Sarah Stewart (cancer researcher)

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Sarah Stewart
Sarah Stewart MD nci-vol-1921-300.jpg
Sarah Stewart, MD PhD.
Born (1905-08-16)August 16, 1905
Tecalitlán, Jalisco, Mexico
Died November 27, 1976(1976-11-27) (aged 71)
New Smyrna Beach, Florida
Citizenship  United States
Institutions United States Public Health Service
Alma mater Georgetown University School of Medicine
Known for first describing the Polyomavirus

Dr. Sarah Stewart (August 16, 1905-November 27, 1976) was a Mexican American researcher who pioneered the field of viral oncology research.


Early life and education[edit]

Sarah Elizabeth Stewart was born on August 16, 1905 in Tecalitlán, Jalisco, Mexico.[1] She did her undergraduate work at the New Mexico State University, graduating with a Bachelors of Science in 1927. She went on to earn a Master's degree from the University of Massachusetts Amherst in 1930 and a Ph.D in microbiology from the University of Chicago in 1939. In 1949, she became the first woman to be awarded an MD Degree from Georgetown University School of Medicine.[2]


Stewart developed an interest in researching viral links to cancer in light of the pioneering research of Jonas Salk in developing a vaccine for the virus which caused polio. Stewart is credited with discovering the Polyomavirus in 1953.[2] She and research partner, Dr. Bernice E. Eddy, were successful in growing the virus in 1958 and the SE (Stewart-Eddy) polyoma virus is named after them. Stewart was the first to successfully demonstrate that viruses causing cancer could be spread from animal to animal.[3]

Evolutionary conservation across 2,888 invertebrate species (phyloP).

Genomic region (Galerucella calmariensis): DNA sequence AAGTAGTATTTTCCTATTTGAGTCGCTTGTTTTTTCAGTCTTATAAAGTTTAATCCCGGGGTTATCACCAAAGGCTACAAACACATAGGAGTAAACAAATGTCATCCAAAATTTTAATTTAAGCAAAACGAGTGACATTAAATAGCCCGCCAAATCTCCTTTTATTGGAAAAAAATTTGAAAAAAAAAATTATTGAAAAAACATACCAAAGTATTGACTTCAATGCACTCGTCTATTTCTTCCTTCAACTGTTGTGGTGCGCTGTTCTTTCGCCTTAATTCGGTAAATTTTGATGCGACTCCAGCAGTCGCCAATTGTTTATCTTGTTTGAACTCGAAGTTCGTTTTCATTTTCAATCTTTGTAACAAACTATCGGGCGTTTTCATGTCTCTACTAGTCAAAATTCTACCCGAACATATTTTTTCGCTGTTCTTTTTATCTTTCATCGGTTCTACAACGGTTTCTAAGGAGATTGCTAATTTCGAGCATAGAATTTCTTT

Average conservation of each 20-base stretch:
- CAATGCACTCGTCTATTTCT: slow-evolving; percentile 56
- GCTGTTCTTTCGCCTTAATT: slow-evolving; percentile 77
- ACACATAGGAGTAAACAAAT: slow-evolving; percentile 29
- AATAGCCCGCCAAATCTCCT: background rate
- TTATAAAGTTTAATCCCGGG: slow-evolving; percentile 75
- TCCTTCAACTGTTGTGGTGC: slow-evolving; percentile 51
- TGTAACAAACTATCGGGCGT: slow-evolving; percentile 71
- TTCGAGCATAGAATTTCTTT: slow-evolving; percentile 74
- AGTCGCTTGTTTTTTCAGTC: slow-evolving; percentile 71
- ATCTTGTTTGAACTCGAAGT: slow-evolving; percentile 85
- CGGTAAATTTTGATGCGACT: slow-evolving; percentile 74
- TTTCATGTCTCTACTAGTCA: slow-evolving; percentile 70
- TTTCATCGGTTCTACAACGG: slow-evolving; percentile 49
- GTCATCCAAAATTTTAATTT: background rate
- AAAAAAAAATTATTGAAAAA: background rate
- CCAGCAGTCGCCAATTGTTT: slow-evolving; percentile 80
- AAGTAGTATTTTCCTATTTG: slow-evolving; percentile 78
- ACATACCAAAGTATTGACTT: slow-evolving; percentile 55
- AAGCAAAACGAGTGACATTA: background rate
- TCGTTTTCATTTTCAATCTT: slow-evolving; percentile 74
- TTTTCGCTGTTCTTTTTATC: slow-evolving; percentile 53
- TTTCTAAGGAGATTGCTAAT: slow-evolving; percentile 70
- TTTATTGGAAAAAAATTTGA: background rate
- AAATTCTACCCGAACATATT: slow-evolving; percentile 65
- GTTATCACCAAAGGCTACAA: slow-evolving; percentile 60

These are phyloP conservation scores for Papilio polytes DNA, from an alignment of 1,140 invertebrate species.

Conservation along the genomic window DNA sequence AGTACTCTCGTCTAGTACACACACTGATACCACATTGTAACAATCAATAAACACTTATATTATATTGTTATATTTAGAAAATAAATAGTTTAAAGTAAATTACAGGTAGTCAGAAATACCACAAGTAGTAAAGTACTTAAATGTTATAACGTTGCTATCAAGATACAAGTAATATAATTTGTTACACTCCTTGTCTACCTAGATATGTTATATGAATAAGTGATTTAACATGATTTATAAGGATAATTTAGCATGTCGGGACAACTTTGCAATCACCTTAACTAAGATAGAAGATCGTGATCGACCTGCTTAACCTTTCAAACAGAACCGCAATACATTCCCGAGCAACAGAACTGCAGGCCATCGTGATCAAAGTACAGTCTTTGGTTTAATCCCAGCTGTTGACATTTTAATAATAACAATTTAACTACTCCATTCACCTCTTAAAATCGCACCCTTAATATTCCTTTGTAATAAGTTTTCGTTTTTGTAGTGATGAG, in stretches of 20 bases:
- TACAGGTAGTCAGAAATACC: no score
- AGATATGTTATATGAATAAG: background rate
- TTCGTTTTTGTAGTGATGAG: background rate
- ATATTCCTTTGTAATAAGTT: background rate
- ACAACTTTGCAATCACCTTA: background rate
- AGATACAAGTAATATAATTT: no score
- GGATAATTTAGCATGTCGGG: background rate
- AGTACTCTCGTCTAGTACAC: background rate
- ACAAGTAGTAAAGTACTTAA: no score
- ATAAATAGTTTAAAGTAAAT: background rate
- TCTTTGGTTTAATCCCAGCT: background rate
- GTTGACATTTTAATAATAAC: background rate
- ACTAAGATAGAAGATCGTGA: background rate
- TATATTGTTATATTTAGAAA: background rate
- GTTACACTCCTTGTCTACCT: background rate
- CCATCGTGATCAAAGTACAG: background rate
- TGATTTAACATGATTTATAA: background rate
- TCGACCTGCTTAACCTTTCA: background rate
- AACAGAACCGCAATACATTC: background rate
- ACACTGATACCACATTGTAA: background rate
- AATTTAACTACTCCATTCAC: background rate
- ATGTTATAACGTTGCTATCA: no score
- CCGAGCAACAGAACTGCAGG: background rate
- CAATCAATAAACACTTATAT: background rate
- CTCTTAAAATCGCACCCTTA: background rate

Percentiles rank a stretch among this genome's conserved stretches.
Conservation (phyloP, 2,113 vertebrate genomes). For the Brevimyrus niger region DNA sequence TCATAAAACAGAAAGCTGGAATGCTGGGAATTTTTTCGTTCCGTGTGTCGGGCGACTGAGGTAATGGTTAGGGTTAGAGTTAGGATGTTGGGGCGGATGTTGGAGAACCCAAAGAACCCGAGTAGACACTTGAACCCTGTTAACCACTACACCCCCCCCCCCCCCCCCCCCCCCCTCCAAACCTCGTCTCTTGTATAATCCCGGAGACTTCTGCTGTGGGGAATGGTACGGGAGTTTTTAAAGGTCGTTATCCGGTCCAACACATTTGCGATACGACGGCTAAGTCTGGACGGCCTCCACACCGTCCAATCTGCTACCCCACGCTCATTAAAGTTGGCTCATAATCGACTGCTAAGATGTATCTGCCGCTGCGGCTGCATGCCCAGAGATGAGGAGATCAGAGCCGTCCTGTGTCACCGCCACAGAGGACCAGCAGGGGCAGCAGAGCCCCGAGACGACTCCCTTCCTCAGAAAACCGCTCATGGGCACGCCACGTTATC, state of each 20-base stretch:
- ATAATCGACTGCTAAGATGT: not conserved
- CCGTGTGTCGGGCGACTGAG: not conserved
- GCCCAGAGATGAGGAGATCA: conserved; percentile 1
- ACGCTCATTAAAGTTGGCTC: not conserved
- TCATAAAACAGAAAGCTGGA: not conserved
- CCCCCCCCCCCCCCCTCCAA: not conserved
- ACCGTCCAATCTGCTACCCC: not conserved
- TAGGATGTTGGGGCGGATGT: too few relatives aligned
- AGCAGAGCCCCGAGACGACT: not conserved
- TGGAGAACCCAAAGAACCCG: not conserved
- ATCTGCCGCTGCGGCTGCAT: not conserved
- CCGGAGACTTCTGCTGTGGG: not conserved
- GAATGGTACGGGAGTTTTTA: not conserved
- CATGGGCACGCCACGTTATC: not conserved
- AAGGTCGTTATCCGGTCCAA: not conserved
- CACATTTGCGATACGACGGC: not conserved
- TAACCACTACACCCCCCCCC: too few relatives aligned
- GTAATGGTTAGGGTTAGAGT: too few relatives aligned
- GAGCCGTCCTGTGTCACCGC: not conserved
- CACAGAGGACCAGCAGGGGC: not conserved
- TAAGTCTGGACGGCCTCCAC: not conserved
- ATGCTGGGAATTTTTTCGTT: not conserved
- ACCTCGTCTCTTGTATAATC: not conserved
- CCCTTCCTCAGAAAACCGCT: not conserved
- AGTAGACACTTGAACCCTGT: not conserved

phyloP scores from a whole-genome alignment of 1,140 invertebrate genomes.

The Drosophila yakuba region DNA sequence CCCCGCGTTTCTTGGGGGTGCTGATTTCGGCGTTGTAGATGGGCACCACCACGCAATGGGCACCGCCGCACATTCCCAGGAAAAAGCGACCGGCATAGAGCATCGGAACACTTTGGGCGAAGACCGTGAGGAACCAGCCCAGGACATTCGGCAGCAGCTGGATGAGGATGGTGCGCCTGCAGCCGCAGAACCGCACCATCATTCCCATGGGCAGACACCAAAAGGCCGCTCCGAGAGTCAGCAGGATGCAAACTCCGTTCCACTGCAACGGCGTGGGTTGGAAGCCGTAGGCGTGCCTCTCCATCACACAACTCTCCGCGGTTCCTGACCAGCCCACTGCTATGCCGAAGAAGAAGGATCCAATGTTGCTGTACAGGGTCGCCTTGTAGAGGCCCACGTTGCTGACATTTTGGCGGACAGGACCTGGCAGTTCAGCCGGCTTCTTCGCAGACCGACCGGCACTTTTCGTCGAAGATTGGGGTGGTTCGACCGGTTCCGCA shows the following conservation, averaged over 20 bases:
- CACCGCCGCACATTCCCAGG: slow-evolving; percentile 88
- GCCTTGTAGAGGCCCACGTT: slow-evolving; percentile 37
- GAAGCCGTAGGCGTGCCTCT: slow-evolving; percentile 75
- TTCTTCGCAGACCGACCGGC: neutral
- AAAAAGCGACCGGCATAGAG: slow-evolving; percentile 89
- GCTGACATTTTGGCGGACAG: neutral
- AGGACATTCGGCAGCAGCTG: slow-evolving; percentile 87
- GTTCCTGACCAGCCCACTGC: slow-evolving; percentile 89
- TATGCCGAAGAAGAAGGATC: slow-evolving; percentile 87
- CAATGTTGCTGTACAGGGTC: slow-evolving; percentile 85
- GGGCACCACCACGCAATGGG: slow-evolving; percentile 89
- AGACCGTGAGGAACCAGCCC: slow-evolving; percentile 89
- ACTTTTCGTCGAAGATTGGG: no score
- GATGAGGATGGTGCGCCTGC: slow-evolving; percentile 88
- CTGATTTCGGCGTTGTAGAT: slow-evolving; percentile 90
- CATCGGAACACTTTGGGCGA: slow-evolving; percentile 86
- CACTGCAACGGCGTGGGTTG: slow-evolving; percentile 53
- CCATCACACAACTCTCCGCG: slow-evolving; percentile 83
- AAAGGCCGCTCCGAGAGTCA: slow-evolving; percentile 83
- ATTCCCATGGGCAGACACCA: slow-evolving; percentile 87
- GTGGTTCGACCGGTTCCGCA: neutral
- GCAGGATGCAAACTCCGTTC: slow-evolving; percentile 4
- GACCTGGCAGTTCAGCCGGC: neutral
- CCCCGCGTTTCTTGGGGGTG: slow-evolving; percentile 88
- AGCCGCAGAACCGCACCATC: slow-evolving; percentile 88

Death and afterward[edit]

Dr. Stewart died of cancer at her home in New Smyrna Beach, Florida on November 27, 1976.[4] A collection of her papers is held at the National Library of Medicine in Bethesda, Maryland. [5]


  1. ^ Cancer Research, Sarah Stewart, Obituary, Volume 37, 4675
  2. ^ a b Biography from
  3. ^ Stanley, Autumn. Mothers and Daughters of Invention, Page 165. 1993, Rutgers University Press.
  4. ^ Smith, J. Y. (1976-12-08). "Dr. Sarah Stewart, Cancer Researcher, Dies". The Washington Post. p. C15. 
  5. ^ "Sarah E. Stewart Papers 1927-1977". National Library of Medicine.